But Upton said his office was exploring the possibility of using two smaller school district domes to shelter residents during future storms.
"We want to keep people as safe as possible," he said.
Tried to find shelter
When Raymond Guzman, 35, boarded a shelter-bound bus in Victoria days after Harvey, he breathed a sigh of relief.
But what he thought might be a three-hour ride turned into a 12-hour test of endurance. None of the bus' passengers, including him and his 63-year-old, disabled mother, he said, were allowed off the bus until its arrival in Austin.
"It was excruciating and painful," he said.
Recalling his experiences during hurricanes Katrina and Rita, Guzman began calling authorities, 2-1-1 and the Victoria Office of Emergency Management several days before Harvey to schedule a ride for himself and his mother to a Victoria shelter of last resort. He was unsuccessful.
"They said we would have to find our own ride," Guzman said.
As a result, Guzman and his mother, who do not have a vehicle, were forced to ride out Harvey in their mobile home. That experience would have been terrifying, Guzman said, if not for his faith in God. Although straps held down their home, winds nevertheless rocked the structure, ripped large portions of the roof and tore large holes clear through their walls - all while they remained inside.
"I feel blessed by God that we are alive," he said.
Richard McBrayer, Victoria emergency management coordinator, said Victoria's fleet of public transit buses did take residents to the domes. OC Garza, city of Victoria communications director, said Guzman should have called an available emergency hotline at 361-580-5796.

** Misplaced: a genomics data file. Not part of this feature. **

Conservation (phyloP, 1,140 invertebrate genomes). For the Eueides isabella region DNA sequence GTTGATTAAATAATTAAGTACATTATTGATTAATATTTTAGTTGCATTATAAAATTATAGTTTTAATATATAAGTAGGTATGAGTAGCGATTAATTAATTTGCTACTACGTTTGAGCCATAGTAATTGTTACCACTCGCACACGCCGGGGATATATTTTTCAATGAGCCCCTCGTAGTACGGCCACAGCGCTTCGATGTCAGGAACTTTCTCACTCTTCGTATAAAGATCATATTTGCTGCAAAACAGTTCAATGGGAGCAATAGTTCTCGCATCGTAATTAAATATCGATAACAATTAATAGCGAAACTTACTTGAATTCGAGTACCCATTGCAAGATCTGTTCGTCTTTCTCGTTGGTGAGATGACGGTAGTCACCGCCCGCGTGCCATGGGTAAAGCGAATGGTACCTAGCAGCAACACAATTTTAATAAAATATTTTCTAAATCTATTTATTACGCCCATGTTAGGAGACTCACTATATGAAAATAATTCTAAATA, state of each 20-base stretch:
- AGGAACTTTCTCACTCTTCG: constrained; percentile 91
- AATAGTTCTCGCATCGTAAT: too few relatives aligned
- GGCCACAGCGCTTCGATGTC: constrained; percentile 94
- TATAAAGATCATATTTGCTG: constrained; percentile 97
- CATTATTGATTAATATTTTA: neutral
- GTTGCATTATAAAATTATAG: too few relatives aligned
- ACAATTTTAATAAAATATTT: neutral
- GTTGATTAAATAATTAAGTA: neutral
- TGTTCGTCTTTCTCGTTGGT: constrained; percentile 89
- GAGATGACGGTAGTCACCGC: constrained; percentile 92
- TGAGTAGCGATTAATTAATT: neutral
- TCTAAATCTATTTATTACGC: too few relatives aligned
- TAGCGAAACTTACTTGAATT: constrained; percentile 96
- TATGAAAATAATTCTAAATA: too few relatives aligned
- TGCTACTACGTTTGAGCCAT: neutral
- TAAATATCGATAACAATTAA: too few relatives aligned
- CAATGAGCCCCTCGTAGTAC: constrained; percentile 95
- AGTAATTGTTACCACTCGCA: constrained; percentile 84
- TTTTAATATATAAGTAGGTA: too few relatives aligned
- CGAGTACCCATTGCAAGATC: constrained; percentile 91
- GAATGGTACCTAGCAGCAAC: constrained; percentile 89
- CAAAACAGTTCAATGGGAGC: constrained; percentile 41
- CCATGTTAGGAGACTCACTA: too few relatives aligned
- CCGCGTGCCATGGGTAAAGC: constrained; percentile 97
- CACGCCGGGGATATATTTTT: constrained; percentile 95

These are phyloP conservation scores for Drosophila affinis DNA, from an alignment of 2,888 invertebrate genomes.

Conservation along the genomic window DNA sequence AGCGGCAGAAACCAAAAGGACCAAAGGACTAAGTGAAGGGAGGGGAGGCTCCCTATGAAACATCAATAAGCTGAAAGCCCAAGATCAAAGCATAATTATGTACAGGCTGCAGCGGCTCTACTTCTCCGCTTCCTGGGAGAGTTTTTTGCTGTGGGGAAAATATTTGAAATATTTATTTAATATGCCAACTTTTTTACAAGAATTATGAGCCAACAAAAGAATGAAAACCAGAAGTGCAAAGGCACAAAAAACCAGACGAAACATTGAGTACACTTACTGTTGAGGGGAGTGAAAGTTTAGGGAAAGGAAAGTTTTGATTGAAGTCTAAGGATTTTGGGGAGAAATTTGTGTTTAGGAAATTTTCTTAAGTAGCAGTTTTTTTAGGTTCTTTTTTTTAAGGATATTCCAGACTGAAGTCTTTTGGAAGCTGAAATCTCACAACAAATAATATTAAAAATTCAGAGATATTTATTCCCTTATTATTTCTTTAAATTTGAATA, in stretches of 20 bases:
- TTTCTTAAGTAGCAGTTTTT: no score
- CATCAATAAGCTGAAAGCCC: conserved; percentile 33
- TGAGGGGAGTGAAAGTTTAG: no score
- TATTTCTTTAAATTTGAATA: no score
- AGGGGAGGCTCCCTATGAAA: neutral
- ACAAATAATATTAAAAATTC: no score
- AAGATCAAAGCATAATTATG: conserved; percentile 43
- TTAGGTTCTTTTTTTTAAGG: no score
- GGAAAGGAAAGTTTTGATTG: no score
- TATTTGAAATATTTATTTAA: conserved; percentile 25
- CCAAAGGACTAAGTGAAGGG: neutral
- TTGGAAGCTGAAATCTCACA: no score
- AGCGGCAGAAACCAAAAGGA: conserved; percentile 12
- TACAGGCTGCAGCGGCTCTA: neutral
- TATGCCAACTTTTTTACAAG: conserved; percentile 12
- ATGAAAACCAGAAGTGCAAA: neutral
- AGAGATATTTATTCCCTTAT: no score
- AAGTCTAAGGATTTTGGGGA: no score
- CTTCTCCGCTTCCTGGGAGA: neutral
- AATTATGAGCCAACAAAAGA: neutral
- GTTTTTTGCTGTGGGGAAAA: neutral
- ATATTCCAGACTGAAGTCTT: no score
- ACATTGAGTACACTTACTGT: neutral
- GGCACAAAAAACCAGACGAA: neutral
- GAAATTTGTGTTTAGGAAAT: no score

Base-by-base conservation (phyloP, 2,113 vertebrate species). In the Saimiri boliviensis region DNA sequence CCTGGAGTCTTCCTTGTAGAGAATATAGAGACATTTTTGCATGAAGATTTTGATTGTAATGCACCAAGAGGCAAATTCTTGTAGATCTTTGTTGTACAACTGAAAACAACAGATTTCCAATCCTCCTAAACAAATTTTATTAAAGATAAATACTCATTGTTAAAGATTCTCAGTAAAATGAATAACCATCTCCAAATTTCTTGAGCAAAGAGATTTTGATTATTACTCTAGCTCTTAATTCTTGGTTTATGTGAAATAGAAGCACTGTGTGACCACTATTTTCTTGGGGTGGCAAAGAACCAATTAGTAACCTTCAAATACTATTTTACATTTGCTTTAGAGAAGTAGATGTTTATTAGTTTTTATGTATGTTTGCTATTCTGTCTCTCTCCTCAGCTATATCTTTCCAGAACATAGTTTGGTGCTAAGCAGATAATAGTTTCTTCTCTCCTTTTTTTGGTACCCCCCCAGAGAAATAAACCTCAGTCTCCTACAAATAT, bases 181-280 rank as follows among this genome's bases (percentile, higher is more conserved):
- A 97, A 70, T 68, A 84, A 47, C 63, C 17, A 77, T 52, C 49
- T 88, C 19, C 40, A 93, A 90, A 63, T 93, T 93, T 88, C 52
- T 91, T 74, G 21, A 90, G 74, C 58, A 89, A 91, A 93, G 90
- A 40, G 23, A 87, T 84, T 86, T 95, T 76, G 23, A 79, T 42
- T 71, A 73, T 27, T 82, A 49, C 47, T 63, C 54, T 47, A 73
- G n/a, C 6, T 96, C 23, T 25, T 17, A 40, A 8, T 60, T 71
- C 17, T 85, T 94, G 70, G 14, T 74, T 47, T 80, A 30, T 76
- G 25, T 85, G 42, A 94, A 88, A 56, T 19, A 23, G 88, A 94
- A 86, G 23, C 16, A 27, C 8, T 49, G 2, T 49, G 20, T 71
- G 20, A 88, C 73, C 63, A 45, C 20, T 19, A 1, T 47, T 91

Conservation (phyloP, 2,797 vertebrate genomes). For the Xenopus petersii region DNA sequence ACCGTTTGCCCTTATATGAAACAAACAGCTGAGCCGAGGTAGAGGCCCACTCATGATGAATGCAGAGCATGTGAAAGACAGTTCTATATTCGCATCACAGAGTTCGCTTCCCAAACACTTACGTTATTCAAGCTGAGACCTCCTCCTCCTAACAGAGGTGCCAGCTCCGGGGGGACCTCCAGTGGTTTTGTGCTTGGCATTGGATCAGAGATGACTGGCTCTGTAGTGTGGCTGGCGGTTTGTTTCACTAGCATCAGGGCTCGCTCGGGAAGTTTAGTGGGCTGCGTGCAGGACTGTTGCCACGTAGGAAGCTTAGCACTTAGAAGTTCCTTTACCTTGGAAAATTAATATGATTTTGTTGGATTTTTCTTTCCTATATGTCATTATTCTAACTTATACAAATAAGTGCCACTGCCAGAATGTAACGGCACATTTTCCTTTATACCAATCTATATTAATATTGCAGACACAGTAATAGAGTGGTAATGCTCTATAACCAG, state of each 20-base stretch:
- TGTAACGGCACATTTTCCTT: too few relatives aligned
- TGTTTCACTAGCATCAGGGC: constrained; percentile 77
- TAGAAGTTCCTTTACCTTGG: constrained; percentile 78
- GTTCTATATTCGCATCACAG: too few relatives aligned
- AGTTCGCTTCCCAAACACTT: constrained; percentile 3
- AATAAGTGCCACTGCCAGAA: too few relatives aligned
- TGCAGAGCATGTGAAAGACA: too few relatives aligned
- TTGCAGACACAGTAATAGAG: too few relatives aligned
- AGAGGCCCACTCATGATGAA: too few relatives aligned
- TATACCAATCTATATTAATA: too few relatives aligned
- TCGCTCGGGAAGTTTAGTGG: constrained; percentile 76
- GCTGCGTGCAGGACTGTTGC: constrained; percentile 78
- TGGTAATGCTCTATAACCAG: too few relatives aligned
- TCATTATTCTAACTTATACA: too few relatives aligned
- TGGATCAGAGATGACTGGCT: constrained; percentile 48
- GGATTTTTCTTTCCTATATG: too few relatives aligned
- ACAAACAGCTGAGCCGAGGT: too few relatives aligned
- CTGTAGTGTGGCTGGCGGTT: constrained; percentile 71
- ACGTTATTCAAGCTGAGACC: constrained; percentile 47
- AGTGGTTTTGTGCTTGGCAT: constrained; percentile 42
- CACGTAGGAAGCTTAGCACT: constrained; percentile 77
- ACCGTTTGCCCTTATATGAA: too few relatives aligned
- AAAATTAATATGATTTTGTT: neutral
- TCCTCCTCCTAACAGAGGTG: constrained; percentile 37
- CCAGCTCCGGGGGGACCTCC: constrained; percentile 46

Guzman said he had no knowledge about the hotline number, and those he called did not refer him to it.
After the hurricane, a next-door neighbor took Guzman and his mother to the St. Joseph High School dome, he said.
But soon after their arrival Aug. 27, they learned emergency planners were busing all of the dome's occupants to more permanent shelters farther inland.
Guzman, his mother and other passengers then endured a tortuous bus trip he described as "very disorganized." Outside Bloomington, the buses crawled in reverse at walking speed along a flooding, darkened gravel road for about an hour after one vehicle became stuck in a muddy shoulder. On their way to Austin shelters, flooded roads stymied the group, forcing them to re-route to San Antonio, where they found only at-capacity shelters.
Finally, they set out again for Austin, where they finally found a shelter where they could stay.
While McBrayer regretted passengers' plight, he said, state officials were responsible for organizing that transportation.
But as with difficulties experienced in Refugio County, the trouble could have been avoided if Harvey had not arrived so quickly and unexpectedly, he said.
For example, Victoria County could have made use of local school buses, a resource Calhoun County officials successfully organized. McBrayer said he doubted Victoria County bus drivers would have gotten lost near Bloomington, as their state counterparts did.
But McBrayer said emergency planners can prepare only so much before disaster strikes.
"You plan for the best ... (but) do things change? Yes, they do," he said.
For example, he said, the FEMA-funded domes at St. Joseph High School and Bloomington ISD were never intended to shelter significant portions of the county's population. Each, he said, has space for about 300 to 400 residents during short-term disasters.
Officials were left with no choice but to open the domes after realizing Harvey would bring powerful winds rather than heavy rains to the Crossroads, said Precinct 1 County Commissioner Danny Garcia.
"We had all these people who had to go somewhere," he said.
But McBrayer said in the event of a future hurricane with even more powerful wind and faster onset, the county would have few options and likely would rely on sending residents out of the region to safety.
"That is a very difficult question to answer," he said of what would happen if another fast-developing hurricane approached Victoria.
Florida changes approach
Taking a lesson from Hurricane Andrew, which ravaged Florida in 1992, emergency planners took a new perspective on sheltering and evacuation. They decided to increase residents' options.